Inside the Case: Hamm Gone Wild, College Edition

Inside the Case: Hamm Gone Wild, College Edition


“I hate to advocate drugs, alcohol, violence, or insanity to anyone, but they’ve always worked for me.” –Hunter S. Thompson

Jon Hamm is making headlines today for taking part in what’s being reported as “violent college hazing” or what I simply refer to as “being in college.” (Or at least what I vaguely remember of those years.)

Hamm’s University of Texas antics reportedly led to criminal charges, and to the disbanding of his Sigma Nu fraternity chapter there. The allegations from a 1991 civil lawsuit indicate that a fraternity pledge was beaten, dragged around by a hammer, and had his pants lit on fire, and that Hamm participated in this activity “till the very end.” Hamm received a “deferred adjudication” (a way to earn a dismissal of criminal charges upon successful completion of probation) and left school shortly after the incident.

Of course, none of this surfaced at the time, since Hamm was not famous. It was only recently discovered by Star magazine, and is making news now because of the airings of the final episodes of Mad Men, and Hamm recently acknowledging his completion of a stint in rehab.

Although I was (obviously) not a witness to any of Hamm’s alleged misbehavior, this story does inspire a trip down memory lane. My first year of college was at University of Oregon, where the movie Animal House was made. Because I grew sick of the relentless Oregon rain (and because I owed too many drug dealers too much money), I decided to transfer to San Diego to finish out my undergraduate years. That’s where I had my Greek System experience, and just like Jon Hamm, my college fraternity no longer exists. (Though it wasn’t kicked off campus until at least a couple of years after I was.)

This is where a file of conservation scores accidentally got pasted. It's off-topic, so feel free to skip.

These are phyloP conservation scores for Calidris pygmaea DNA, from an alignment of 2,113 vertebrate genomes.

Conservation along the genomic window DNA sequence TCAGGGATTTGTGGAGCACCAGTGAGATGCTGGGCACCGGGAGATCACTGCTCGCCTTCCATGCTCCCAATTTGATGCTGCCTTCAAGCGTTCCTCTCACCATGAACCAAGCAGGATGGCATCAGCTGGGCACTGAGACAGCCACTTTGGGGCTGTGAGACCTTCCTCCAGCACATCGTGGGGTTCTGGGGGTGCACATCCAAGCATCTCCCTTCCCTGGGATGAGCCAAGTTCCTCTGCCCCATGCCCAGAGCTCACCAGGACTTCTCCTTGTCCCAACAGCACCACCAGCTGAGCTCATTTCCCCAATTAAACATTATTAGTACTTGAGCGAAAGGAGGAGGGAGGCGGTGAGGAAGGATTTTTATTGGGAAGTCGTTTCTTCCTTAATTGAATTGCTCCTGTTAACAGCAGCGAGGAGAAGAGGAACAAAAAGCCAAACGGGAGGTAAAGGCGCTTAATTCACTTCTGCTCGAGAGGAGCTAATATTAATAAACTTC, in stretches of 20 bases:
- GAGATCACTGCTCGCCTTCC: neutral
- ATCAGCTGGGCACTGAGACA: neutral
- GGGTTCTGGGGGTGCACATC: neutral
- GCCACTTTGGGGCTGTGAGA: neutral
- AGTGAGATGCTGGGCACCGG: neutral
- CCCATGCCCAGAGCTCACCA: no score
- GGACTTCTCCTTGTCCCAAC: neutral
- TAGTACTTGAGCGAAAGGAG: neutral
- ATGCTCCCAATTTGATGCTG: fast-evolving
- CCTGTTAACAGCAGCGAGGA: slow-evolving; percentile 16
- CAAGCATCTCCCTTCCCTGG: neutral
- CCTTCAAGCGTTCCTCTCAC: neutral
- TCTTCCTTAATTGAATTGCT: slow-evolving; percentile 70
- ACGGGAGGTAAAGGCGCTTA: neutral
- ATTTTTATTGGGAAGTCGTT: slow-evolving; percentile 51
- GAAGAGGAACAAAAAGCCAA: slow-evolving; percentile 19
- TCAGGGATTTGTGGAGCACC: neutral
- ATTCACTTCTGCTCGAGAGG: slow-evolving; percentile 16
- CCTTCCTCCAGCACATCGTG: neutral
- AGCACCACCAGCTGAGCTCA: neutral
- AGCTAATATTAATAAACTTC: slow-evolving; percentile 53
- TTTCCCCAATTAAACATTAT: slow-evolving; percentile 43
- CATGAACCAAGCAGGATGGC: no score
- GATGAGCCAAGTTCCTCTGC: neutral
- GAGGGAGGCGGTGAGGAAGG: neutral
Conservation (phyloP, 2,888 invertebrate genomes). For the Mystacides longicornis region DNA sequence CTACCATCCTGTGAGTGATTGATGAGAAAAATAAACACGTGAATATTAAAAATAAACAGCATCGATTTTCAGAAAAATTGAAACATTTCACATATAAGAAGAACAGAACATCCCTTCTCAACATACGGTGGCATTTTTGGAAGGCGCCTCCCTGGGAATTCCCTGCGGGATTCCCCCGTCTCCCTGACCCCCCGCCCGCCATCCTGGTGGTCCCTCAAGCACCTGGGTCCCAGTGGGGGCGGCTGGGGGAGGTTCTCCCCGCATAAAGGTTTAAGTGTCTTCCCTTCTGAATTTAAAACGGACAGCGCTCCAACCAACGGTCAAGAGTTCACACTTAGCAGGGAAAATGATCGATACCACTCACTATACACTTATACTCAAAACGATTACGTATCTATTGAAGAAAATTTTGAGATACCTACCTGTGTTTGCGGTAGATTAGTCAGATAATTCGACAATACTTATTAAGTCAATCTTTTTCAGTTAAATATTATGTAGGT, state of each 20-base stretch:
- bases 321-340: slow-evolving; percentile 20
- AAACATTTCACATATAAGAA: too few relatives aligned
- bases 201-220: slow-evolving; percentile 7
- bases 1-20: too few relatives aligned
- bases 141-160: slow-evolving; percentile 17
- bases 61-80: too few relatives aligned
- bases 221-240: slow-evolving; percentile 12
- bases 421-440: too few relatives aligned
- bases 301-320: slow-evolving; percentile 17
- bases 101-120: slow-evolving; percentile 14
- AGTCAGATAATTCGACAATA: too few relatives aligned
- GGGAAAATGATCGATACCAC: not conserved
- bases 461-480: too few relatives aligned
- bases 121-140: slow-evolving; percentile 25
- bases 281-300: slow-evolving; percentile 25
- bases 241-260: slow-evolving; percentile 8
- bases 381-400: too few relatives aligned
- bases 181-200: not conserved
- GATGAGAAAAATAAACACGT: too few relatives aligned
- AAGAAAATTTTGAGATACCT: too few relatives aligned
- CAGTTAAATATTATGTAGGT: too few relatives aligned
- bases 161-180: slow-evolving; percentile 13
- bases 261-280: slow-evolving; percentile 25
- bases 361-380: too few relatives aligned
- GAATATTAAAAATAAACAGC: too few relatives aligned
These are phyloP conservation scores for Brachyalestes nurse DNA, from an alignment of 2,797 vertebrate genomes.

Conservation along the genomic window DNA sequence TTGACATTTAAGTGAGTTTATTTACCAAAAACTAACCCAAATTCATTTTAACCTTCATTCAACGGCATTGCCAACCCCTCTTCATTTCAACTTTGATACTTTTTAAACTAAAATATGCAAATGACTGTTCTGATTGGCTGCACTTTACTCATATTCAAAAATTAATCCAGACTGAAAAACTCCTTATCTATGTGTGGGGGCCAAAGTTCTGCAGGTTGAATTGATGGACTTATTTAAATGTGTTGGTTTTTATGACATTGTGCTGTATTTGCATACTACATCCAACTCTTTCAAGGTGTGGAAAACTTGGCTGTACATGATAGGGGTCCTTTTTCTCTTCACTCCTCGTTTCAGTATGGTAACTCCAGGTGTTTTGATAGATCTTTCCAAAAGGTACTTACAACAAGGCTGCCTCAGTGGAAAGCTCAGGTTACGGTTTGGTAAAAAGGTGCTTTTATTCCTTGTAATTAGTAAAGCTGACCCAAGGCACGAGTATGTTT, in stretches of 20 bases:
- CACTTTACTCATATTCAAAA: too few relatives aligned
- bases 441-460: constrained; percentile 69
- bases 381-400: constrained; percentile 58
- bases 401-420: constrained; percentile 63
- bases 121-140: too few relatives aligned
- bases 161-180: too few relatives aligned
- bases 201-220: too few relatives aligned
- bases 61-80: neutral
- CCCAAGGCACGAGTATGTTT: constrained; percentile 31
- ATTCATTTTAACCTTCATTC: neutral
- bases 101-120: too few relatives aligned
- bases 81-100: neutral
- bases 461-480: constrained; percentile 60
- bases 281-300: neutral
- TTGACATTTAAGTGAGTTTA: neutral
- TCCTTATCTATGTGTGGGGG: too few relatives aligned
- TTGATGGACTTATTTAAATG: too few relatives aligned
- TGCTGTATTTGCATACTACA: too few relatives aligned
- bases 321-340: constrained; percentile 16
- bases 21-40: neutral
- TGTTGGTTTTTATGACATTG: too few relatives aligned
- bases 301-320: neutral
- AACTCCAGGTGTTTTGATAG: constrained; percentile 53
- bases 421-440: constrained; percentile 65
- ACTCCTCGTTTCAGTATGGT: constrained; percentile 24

Was I on the receiving end of behavior that would be accurately characterized as “hazing” during my fraternity years? Absolutely! Were those humiliating, degrading, exhausting experiences some of the greatest of my life? Emphatically yes! But perhaps that just tells you more about me, and my inappropriate desire for self-degradation, than you needed to know.

It’s often said that “youth is wasted on the young,” and I think that’s especially true for many who are in college. For me, I was ill-equipped to manage all of the freedom I enjoyed at the age of 18. I was already deep into making some really bad life choices by then, so no surprise that my undergraduate experience ended with a letter from the University indicating that they’d try to get along without me. I know some people who grew up in Israel, where there is compulsory military service for a couple of years in between high school and college. That may have helped someone like me (or like Jon Hamm, I suspect).

There’s no question that college fraternities and sororities have had some bad actors and bad actions. Racism, sex crimes, hazing that’s gone so far over the line and caused loss of life. At the same time, while there’s no question we’ve got a long way to go, I hope for the sake of the next generation that the pendulum doesn’t swing too far in the other direction. Except when my daughter makes it to college. Then, I’m all in favor of chastity belts, study halls, and non-alcoholic beer.

Darren Kavinoky
Follow me